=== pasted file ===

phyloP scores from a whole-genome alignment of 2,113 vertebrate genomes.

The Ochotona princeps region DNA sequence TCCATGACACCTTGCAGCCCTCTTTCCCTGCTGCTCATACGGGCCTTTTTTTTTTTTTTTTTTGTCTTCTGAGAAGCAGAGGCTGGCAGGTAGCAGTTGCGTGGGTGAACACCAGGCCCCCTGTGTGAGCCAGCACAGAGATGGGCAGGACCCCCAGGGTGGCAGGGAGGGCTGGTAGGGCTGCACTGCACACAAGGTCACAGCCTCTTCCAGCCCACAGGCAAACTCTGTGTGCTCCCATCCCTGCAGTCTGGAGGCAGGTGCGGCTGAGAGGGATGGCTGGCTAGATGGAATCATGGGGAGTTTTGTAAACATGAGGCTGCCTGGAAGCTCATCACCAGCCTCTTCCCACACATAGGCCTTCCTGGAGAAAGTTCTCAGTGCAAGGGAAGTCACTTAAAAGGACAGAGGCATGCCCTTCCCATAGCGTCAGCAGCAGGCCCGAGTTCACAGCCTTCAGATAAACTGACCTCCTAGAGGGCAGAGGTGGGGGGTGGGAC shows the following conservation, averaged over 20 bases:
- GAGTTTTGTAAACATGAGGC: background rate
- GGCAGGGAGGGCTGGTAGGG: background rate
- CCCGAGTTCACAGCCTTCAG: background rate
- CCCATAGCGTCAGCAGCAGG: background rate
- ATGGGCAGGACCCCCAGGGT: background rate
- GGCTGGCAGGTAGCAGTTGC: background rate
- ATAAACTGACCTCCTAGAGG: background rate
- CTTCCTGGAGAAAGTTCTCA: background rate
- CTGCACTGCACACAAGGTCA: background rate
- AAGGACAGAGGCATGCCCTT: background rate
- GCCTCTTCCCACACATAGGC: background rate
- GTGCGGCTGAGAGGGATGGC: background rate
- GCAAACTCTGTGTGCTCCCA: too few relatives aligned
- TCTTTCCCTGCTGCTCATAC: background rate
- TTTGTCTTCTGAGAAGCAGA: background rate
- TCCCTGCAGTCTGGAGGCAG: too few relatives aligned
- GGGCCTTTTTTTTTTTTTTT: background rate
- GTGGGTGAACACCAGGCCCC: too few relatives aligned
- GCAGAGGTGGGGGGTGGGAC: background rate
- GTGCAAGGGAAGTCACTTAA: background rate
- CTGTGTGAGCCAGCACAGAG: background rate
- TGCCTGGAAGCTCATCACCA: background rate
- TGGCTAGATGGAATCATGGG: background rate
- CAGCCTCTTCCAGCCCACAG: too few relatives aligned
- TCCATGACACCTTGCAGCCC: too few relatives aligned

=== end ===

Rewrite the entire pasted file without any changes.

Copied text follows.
phyloP scores from a whole-genome alignment of 2,113 vertebrate genomes.

The Ochotona princeps region DNA sequence TCCATGACACCTTGCAGCCCTCTTTCCCTGCTGCTCATACGGGCCTTTTTTTTTTTTTTTTTTGTCTTCTGAGAAGCAGAGGCTGGCAGGTAGCAGTTGCGTGGGTGAACACCAGGCCCCCTGTGTGAGCCAGCACAGAGATGGGCAGGACCCCCAGGGTGGCAGGGAGGGCTGGTAGGGCTGCACTGCACACAAGGTCACAGCCTCTTCCAGCCCACAGGCAAACTCTGTGTGCTCCCATCCCTGCAGTCTGGAGGCAGGTGCGGCTGAGAGGGATGGCTGGCTAGATGGAATCATGGGGAGTTTTGTAAACATGAGGCTGCCTGGAAGCTCATCACCAGCCTCTTCCCACACATAGGCCTTCCTGGAGAAAGTTCTCAGTGCAAGGGAAGTCACTTAAAAGGACAGAGGCATGCCCTTCCCATAGCGTCAGCAGCAGGCCCGAGTTCACAGCCTTCAGATAAACTGACCTCCTAGAGGGCAGAGGTGGGGGGTGGGAC shows the following conservation, averaged over 20 bases:
- GAGTTTTGTAAACATGAGGC: background rate
- GGCAGGGAGGGCTGGTAGGG: background rate
- CCCGAGTTCACAGCCTTCAG: background rate
- CCCATAGCGTCAGCAGCAGG: background rate
- ATGGGCAGGACCCCCAGGGT: background rate
- GGCTGGCAGGTAGCAGTTGC: background rate
- ATAAACTGACCTCCTAGAGG: background rate
- CTTCCTGGAGAAAGTTCTCA: background rate
- CTGCACTGCACACAAGGTCA: background rate
- AAGGACAGAGGCATGCCCTT: background rate
- GCCTCTTCCCACACATAGGC: background rate
- GTGCGGCTGAGAGGGATGGC: background rate
- GCAAACTCTGTGTGCTCCCA: too few relatives aligned
- TCTTTCCCTGCTGCTCATAC: background rate
- TTTGTCTTCTGAGAAGCAGA: background rate
- TCCCTGCAGTCTGGAGGCAG: too few relatives aligned
- GGGCCTTTTTTTTTTTTTTT: background rate
- GTGGGTGAACACCAGGCCCC: too few relatives aligned
- GCAGAGGTGGGGGGTGGGAC: background rate
- GTGCAAGGGAAGTCACTTAA: background rate
- CTGTGTGAGCCAGCACAGAG: background rate
- TGCCTGGAAGCTCATCACCA: background rate
- TGGCTAGATGGAATCATGGG: background rate
- CAGCCTCTTCCAGCCCACAG: too few relatives aligned
- TCCATGACACCTTGCAGCCC: too few relatives aligned